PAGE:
Opinion | Let’s Ditch Mitch – By Gail Collins – The New York Times

Gail Collins

By Gail Collins

Opinion Columnist

O.K., throwing this one at you without warning: What’s your opinion of Mitch McConnell?

A) Spawn of Satan.

B) Sort of pitiful, what with having Donald Trump on his back.

C) Can we talk about how he looks like a turtle?

Definitely not the last one. It’s true that many Americans think of McConnell as turtle-like, due to his lack of anything resembling a chin.

But this is wrong on two counts. First, you shouldn’t tackle people you disagree with by making fun of their looks.

Second, it gives turtles a bad name. Turtles are great for the environment and everybody likes them. They sing to their children. You are never going to see a turtle killing gun control legislation.

Mitch, on the other hand, has a longstanding alliance with the National Rifle Association, which has shown its affection to the tune of about $1.3 million in support. Anything the N.R.A. dislikes never gets the chance to come up for a Senate vote. Reauthorization of the Violence Against Women Act is moldering away in a corner because the N.R.A. doesn’t want authorities taking guns away from domestic abusers.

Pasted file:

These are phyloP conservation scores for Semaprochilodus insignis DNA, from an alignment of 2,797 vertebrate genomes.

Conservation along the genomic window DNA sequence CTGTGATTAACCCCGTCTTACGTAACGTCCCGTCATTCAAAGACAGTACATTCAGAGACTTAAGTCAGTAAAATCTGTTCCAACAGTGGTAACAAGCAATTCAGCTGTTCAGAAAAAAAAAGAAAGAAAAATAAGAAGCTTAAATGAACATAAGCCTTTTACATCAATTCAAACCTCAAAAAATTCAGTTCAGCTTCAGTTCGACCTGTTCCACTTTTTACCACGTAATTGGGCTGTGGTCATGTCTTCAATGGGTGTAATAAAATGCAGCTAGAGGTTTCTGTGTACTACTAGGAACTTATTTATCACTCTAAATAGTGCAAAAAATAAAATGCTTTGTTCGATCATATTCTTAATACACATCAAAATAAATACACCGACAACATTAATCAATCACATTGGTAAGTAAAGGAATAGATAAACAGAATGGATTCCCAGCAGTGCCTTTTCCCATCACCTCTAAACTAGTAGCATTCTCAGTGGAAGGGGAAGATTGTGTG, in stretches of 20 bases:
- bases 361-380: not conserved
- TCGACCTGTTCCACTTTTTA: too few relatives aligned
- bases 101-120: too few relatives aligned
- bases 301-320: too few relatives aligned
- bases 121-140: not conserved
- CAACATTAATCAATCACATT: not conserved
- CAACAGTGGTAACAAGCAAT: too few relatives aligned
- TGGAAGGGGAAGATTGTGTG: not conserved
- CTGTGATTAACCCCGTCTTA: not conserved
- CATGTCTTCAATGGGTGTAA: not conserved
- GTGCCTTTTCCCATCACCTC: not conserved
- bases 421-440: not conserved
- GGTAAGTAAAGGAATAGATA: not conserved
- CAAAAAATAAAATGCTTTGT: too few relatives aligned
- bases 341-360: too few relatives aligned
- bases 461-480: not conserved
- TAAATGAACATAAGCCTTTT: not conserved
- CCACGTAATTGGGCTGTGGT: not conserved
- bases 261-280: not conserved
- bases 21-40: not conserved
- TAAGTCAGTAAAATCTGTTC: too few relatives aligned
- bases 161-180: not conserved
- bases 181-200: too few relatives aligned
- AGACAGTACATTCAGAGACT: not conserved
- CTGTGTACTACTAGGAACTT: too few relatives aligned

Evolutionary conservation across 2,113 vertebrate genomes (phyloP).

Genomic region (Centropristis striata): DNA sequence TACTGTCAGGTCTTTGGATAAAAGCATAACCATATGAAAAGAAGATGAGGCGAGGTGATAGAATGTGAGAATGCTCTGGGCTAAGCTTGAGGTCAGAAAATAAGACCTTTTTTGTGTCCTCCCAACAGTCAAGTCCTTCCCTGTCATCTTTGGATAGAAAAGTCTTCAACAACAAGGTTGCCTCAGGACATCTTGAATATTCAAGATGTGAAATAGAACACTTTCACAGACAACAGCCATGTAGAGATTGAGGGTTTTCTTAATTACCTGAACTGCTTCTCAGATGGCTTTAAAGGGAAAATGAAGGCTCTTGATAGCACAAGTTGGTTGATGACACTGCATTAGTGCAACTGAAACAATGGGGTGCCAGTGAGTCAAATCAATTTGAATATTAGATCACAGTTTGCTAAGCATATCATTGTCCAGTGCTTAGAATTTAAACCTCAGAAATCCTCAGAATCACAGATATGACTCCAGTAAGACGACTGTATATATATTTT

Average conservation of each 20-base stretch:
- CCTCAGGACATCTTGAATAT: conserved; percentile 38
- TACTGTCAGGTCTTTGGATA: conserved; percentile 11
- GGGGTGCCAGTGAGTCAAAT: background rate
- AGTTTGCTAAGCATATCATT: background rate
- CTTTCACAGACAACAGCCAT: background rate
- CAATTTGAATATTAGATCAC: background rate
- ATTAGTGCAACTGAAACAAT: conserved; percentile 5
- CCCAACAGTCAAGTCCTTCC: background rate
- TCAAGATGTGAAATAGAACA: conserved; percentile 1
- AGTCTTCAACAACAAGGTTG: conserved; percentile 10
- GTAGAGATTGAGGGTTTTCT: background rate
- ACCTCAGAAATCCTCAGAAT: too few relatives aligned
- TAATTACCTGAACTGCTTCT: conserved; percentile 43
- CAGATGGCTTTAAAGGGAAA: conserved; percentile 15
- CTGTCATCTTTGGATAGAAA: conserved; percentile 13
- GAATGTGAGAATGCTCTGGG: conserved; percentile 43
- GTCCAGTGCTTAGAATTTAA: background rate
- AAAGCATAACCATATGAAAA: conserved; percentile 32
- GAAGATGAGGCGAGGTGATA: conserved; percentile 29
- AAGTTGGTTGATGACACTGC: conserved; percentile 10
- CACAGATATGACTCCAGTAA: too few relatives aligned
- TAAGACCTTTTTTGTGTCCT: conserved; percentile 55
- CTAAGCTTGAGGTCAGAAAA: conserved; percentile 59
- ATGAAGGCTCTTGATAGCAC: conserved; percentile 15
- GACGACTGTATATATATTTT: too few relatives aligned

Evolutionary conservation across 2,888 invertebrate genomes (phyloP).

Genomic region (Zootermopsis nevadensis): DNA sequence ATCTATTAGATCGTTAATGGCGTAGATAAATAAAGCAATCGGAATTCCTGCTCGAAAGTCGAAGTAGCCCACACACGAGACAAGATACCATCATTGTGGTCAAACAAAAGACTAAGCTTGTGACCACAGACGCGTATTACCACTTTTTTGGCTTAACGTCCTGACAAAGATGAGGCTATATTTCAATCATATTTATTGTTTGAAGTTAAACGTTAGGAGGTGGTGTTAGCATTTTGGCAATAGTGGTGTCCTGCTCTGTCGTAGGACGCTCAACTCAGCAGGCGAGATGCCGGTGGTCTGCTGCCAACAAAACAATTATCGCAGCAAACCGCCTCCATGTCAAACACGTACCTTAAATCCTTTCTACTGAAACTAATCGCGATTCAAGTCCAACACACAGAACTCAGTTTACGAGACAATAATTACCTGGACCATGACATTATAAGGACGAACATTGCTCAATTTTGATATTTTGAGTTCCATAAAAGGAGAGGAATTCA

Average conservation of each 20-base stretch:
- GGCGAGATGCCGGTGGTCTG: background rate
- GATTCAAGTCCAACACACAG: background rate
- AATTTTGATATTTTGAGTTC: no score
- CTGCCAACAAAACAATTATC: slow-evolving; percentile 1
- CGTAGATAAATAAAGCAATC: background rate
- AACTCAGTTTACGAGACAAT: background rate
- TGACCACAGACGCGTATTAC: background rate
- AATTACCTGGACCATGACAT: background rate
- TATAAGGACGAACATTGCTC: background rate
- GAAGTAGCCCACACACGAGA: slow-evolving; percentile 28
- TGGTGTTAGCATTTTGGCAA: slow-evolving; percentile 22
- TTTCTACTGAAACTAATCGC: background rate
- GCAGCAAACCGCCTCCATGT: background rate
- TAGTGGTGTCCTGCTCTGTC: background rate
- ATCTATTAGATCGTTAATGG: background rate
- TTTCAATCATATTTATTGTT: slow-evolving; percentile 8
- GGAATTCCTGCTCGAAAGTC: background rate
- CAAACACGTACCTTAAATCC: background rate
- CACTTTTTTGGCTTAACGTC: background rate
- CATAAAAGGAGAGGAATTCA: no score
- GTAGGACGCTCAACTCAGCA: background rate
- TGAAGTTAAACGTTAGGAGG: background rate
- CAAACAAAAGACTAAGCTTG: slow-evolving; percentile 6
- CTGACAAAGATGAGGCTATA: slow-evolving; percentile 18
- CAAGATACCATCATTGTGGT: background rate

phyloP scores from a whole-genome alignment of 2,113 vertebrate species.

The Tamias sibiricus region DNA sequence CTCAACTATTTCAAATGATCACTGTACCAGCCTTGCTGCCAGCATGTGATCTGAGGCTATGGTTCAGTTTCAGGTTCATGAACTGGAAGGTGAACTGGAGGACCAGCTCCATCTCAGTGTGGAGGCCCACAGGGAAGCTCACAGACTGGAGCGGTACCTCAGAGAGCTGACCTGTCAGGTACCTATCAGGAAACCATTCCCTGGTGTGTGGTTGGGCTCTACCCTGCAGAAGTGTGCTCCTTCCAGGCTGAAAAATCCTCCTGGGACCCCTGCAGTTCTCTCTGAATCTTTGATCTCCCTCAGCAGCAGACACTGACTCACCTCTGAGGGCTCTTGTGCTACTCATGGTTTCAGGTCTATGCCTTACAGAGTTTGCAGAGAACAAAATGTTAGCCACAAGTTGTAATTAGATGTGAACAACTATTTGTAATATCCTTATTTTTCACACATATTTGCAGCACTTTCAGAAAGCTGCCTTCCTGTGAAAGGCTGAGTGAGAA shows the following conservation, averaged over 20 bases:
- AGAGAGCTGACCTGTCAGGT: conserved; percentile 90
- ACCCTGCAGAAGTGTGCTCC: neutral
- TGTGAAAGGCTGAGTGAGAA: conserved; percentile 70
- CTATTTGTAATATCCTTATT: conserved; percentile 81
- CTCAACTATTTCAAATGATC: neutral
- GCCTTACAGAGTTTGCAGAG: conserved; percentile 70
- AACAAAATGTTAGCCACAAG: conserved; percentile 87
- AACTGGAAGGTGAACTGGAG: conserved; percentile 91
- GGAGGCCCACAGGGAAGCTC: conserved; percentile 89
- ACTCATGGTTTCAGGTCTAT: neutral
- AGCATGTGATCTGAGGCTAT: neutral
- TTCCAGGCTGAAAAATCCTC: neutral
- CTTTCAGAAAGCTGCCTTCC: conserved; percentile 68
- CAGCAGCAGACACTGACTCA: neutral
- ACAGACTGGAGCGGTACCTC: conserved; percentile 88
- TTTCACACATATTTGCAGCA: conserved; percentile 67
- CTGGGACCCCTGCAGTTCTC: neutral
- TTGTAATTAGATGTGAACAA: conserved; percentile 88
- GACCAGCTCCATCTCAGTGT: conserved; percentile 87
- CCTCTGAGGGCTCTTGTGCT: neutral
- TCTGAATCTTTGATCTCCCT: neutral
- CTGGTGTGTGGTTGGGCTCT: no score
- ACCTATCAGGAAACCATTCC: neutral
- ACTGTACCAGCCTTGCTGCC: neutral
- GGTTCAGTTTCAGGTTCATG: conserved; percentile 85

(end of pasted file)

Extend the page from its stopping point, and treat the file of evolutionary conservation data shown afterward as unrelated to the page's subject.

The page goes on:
It’s been another terrible year of mass shooting violence. One simple, very popular response would be to improve the background checks for gun purchases. It would at least show our elected officials care about the crisis.

Such a bill passed the House of Representatives and went to the Senate where it’s, um, laying around somewhere. “There’s a whole bunch of Republican support, but he won’t let it move to the floor,” said minority leader Chuck Schumer.